A former intelligence officer from El Salvador, sought the Immigration and Naturalization Service for being in this country illegally, turned himself in at INS headquarters here yesterday afternoon and is to be deported an INS spokesman said.

Spokesman Vernon Jervis said that Maj. Robert D'Abuisson, whose multiple-entry U.S. visa was revoked last month after the State Department deemed him a danger to the "welfare safety [and] security of the United States," apparently entered the country via a private plane landing in Key West, Fla.

Despite his listing in the INS "looking out book" of foreigners ingeligible for entry, D'Abuisson had received an immigration stamp on a passport in his own name in Key West, Jervis said INS was investigating how that happened.

He said D'Abuisson, whose apparently undiscovered presence here caused considerable embarrassment to INS and the State Department Tuesday when he gave a press conference five blocks from the Capitol, would leave for Guatelmala today after being flown to Miami last night.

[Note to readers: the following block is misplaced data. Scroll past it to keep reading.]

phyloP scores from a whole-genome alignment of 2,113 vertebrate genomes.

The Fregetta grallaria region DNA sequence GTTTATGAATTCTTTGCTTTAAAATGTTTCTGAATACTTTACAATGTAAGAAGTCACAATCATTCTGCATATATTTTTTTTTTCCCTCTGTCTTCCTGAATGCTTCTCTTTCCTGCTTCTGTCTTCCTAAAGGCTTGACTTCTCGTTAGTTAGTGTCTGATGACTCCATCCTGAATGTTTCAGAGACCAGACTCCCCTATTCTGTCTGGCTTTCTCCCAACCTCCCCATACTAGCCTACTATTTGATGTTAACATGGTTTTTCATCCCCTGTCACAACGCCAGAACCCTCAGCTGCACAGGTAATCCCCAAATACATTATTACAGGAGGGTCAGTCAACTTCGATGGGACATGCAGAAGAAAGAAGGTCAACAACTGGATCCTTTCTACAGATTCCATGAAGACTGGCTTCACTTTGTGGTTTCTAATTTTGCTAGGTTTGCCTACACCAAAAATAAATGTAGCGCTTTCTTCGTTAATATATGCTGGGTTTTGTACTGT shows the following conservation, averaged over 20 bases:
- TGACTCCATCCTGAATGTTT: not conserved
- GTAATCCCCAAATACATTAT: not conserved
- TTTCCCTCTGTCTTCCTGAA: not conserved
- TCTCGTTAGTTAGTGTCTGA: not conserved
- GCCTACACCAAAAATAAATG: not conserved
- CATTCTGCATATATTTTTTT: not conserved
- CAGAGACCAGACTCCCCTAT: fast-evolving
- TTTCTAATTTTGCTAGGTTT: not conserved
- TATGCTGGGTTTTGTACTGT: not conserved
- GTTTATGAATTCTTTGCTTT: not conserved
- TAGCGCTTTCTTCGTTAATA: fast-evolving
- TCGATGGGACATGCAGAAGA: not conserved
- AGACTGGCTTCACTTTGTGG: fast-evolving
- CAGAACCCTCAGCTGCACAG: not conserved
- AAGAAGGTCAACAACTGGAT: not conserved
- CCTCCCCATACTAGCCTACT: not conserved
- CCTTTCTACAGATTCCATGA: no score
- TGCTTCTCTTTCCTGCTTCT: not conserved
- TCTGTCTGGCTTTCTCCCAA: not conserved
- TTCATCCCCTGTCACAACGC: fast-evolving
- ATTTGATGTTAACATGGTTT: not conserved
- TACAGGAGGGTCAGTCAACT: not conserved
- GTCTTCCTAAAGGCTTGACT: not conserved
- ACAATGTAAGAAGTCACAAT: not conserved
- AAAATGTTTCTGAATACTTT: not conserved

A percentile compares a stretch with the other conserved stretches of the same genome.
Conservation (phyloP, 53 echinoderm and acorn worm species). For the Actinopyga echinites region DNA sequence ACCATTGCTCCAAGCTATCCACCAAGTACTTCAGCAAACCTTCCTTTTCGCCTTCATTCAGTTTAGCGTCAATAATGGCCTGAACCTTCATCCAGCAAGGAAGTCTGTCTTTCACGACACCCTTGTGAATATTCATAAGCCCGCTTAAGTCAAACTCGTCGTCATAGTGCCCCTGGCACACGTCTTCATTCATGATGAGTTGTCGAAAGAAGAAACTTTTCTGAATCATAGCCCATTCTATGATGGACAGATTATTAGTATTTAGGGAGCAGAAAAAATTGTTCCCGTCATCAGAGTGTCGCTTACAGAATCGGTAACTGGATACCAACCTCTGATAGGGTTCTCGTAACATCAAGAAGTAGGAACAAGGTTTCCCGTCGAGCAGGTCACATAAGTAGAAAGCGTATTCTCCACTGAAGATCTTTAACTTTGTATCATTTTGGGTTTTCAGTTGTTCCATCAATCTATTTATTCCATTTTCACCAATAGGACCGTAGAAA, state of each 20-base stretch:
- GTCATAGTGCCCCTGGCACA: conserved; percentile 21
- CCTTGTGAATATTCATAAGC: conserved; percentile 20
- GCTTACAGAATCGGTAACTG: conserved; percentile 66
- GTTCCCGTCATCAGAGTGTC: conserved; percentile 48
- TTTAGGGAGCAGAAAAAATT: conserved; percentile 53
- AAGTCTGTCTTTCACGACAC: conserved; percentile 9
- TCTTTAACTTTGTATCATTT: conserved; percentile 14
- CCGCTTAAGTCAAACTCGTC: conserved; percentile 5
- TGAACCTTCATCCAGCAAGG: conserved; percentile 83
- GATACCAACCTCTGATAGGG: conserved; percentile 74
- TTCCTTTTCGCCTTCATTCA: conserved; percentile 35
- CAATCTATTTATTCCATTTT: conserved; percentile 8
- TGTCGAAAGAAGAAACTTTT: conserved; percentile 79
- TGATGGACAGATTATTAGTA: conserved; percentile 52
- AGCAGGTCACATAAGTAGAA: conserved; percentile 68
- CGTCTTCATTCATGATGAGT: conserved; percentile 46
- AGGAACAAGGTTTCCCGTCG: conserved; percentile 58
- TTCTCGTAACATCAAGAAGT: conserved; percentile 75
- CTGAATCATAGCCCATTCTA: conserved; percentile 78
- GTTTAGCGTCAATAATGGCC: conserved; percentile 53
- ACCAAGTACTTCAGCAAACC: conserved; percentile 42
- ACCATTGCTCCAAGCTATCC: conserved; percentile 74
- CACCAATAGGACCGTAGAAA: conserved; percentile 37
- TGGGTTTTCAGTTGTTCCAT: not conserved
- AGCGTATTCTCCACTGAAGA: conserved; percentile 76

D'Abuisson, who was relieved of his duties in the Salvadoran Army following a coup last October, heads a rightwing organization there called the Broad National Front. State Department spokesman John Trattner said yesterday the front is "suspected of being associated with violent activities in El Salvador [and is] believed to have played a leading role in two attempted coups against the Salvadoran government recently.

"Members of the organization," Trattner said, "have made threatening statements publicly against U.S. officials."

D'Abuisson came to Washington to discuss with the press and members of Congress the current political upheaval in El Salvador and his organization's belief that the Carter administration is supporting a move toward communism there.

Following D'Abuisson's press conference, sponsored by the American Legion and the American Security Council Tuesday, INS, received several calls from human rights groups concerned about his apparent evasion of immigration officials.

INS was unable to apprehend D'Abuisson later Tuesday, but apparently was notified that he also had scheduled subsequent meetings with congressman and congressional committee staffs.

"We were aware of an appointment he had [on Capitol Hill] at 4 p.m." yesterday, Jervis said, and INS agents had staked out the office. D'Abuisson did not show up, and informed sources said a public relations agency handling his visit had canceled the appointment earlier, saying that "the press seems to know" his schedule and "we don't want to have him picked up and deported."

In any case, by 4 p.m. D'Abuisson and an attorney were at INS headquarters.